In 1973, Tracy Kidder was a young freelancer, looking for his first assignment at the prestigious The Atlantic Monthly in Boston. Fortuitously, Kidder was paired with editor Richard Todd to guide his story about a murder trial — a story Kidder naively thought of as the next In Cold Blood but other editors were ready to dismiss — from early drafts to publication.
I tried, really, to get this list down to five books… but, you guys, I read a lot of fabulous nonfiction this year. So instead of ignoring some deserving books I decided to highlight 10 of my favorites in 140 characters or less each. The links with each title go to posts with my full reviews, if you want to learn more.
I have wanted to read Katherine Boo’s Behind the Beautiful Forevers since it came out in January, but didn’t make the effort to request it from my local library until it received the 2012 National Book Award in November. It’s a real shame I didn’t pick up the book sooner, as it has easily been one of the best books I’ve read this year.
The thing about a book like Born to Run is that the main story is one of those amazing and weird and interesting tales that can carry itself, and the journalist who stumbles across it just sort of has to get out of the way and let the story do the work. For the most part, McDougall does that, mentioning himself only as much as he needs to in order to provide some evidence that an average person can achieve the ultra-running feats that seem to come so naturally to the Tarahumara and the other ultra-runners he profiles.
Although the name “Alexandre Dumas” is probably most recognized as the name of the author of such great works as The Three Musketeers and The Count of Monte Cristo, the novelist Dumas actually shares the name with his father, General Alex Dumas, a mixed-race military leader in revolutionary France.
Alex — as he preferred to be called — Dumas was born to a black slave mother and a fugitive white Frenchman hiding out in Saint-Domingue. However, Alex was raised the son of an aristocrat, and eventually made a name for himself because of his dashing good looks and skill with a sword. Much to his luck, Alex found himself in France during a revolutionary time, one of the earliest civil rights movements, which allowed him to advance through the ranks of the French army until the Black Count commanded more than 50,000 men and became a threat to the great Napoleon.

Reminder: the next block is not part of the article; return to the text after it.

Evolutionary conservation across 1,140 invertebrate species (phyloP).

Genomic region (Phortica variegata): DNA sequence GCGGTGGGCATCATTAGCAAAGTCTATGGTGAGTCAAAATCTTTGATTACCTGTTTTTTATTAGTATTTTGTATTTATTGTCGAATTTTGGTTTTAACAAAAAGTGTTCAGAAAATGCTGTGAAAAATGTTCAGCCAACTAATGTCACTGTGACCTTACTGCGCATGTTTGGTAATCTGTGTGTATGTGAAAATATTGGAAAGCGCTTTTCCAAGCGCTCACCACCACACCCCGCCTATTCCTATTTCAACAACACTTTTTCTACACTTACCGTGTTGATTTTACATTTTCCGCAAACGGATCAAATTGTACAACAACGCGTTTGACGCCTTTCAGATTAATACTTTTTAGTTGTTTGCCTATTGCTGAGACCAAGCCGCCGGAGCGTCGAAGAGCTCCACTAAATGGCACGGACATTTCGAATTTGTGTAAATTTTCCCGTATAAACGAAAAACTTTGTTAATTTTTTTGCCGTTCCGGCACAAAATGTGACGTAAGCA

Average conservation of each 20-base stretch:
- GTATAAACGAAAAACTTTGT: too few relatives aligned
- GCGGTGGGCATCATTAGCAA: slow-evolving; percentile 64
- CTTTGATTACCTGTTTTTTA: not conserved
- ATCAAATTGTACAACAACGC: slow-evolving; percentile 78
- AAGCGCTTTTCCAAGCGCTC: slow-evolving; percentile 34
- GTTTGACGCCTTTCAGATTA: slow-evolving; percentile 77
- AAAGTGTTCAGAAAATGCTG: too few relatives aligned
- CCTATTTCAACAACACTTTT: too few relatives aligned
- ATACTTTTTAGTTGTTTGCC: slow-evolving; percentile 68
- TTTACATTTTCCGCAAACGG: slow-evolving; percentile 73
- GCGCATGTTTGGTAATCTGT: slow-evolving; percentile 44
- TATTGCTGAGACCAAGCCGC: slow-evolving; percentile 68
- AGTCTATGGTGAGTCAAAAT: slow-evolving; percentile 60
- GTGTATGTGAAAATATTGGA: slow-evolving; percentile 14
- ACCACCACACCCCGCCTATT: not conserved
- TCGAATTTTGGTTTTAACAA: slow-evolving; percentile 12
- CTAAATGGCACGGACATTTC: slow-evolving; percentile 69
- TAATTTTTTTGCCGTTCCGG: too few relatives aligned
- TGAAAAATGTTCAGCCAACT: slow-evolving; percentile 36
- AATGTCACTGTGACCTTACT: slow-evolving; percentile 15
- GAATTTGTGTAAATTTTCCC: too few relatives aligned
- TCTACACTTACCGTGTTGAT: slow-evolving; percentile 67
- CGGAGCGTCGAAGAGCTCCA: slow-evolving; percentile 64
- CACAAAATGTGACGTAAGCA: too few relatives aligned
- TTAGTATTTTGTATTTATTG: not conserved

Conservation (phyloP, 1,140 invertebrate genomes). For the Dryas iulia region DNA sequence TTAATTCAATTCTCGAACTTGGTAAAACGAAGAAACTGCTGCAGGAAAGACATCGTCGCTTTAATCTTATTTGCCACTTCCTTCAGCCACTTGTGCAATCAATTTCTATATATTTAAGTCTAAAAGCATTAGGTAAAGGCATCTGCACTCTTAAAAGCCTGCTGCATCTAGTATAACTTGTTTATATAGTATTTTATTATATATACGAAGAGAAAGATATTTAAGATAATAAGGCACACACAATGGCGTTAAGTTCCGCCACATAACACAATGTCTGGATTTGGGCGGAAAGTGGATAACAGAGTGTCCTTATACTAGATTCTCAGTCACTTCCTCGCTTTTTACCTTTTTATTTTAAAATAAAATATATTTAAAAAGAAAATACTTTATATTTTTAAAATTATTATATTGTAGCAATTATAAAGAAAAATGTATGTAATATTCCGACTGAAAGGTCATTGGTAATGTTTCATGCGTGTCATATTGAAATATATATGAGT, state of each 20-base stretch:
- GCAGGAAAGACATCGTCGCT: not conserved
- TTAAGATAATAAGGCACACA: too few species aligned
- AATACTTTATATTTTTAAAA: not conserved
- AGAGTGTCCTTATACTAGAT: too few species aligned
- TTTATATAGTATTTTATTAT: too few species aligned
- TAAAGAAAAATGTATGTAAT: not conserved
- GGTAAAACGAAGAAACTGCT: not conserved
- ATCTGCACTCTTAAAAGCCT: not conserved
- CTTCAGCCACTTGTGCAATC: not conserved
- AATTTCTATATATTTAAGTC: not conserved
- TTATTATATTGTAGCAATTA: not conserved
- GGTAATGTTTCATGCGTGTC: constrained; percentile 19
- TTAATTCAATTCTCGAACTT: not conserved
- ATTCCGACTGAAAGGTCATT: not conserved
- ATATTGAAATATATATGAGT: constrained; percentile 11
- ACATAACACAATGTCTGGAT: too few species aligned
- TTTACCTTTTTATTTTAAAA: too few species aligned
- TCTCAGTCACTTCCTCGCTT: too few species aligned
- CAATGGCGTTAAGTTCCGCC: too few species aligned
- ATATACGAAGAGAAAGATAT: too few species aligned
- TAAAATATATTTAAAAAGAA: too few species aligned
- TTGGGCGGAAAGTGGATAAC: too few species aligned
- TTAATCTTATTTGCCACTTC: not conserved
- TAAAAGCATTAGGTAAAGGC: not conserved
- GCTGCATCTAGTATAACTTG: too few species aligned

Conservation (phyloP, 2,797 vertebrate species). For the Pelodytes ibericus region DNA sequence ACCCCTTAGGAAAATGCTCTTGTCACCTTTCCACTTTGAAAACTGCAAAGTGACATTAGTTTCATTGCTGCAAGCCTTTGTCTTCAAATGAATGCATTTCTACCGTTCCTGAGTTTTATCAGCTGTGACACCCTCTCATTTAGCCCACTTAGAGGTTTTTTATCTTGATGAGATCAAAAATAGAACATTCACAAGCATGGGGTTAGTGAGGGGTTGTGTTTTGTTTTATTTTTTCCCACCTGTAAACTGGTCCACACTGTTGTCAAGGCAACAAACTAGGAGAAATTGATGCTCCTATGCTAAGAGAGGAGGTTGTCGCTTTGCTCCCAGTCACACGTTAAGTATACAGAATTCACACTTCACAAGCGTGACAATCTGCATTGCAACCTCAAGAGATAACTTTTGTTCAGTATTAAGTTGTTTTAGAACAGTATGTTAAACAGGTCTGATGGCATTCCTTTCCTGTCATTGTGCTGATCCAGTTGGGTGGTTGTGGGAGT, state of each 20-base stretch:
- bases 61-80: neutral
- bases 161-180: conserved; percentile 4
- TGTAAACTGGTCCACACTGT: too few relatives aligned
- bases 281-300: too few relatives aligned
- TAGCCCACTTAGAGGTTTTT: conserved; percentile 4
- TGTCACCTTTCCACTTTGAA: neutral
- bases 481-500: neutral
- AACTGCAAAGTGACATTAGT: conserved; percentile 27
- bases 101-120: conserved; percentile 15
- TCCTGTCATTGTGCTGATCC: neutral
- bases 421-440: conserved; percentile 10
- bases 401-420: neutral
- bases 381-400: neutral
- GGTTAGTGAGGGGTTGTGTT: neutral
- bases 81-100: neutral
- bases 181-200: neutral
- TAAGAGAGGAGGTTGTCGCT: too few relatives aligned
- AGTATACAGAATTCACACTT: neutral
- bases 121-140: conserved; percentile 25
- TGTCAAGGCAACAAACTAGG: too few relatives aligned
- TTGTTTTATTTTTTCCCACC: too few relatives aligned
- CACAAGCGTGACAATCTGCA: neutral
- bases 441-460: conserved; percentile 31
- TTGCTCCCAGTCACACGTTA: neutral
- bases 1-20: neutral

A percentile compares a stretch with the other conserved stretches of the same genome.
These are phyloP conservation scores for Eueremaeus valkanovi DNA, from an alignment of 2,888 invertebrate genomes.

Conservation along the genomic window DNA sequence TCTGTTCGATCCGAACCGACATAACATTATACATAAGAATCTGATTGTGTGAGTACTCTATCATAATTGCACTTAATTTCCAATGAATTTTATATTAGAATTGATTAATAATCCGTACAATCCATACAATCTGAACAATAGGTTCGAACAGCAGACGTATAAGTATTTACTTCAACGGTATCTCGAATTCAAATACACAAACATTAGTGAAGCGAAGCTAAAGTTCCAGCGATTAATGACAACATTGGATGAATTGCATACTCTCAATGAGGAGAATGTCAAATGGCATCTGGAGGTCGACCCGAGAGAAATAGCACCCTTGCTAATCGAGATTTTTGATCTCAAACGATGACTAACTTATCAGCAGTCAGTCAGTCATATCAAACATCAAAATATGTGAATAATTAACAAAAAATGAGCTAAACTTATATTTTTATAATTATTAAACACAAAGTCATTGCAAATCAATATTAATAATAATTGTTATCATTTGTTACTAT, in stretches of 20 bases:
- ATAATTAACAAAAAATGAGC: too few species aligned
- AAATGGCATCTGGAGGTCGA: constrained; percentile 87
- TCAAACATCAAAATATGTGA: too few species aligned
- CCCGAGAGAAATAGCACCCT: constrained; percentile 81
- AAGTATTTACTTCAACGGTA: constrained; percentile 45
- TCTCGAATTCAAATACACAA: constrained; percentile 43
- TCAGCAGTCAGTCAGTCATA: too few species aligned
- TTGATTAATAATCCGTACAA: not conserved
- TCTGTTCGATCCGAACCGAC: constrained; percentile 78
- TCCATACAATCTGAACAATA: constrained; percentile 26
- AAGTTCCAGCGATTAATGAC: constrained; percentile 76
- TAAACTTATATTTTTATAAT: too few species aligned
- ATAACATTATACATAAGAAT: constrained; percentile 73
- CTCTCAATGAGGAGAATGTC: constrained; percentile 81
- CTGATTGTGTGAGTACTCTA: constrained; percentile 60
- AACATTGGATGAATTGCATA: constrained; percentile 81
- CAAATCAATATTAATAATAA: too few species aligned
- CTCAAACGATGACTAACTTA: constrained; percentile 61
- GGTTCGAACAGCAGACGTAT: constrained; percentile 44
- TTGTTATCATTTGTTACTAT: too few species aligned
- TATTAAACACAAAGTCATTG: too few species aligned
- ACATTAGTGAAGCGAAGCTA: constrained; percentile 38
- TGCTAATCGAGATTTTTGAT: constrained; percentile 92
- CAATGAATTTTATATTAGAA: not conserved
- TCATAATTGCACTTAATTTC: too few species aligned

In an effort to maybe, perhaps, hopefully get caught up on all the books I haven’t reviewed, I’m planning to start doing mini-reviews every couple of weeks for books that I read but didn’t have much to say about. If you have more specific questions about any of this week’s titles, leave them in the comments! In this post, How to Be a Woman by Caitlin Moran and Murder in Peking by Paul French.
When Kristen Iversen was a child, she and her family moved to a small subdivision just outside of Denver. Their neighborhood was downwind from Rocky Flats, a nuclear weapons facility that produced plutonium bomb components. At one time, Rocky Flats was identified as the most contaminated site in the United States. Neither Iversen nor her family nor her neighbors knew what was produced at the factory. When asked, Iversen’s mother often guessed cleaning supplies. Besides, Iversen and her family had more important things to worry about — paying the bills, dealing with boys, and surviving their father’s alcohol-induced neglect.
I have struggled for more than a month now to write a review of Fooling Houdini by Alex Stone, and I haven’t managed to write a single word. The only cause I can come up with for this reviewing writer’s block is that I’m feeling pressure to write a review that expresses just how totally delightful this book is and will convince everyone to go pick up a copy as soon as you can.
Our July topic for the BAND comes from a new host, Marilyn (Me, You and Books). Marilyn asks,
When is an author’s subjective response to a subject not a bias but a legitimate perspective? What nonfiction have you read where an author’s feelings enhance your understanding?
I think this is a fascinating topic, especially as more and more authors of new nonfiction have started to play more with incorporating their own voices and stories into their books. These types of nonfiction accounts aren’t really memoirs, even though the author will often write in the first person and incorporate their experience of reporting and researching a book into the account.
Given that quirky history is basically my bread and butter, I think it’s no surprise that I was totally into The Ball by John Fox. The Ball begins with a question from Fox’s seven-year-old son, one of those deceptively complicated questions that can only lead down a super-awesome rabbit hole of research: Why do we play ball?
To answer the question, Fox digs into the history of many of today’s most popular sports — baseball, tennis, soccer, football, rugby and others — and the plaything they have in common. In his quest, he looks into the evolutionary purpose of play and, more specifically, the evolutionary purpose of playing with a ball, and then goes off to try early inspirations for some of today’s sports.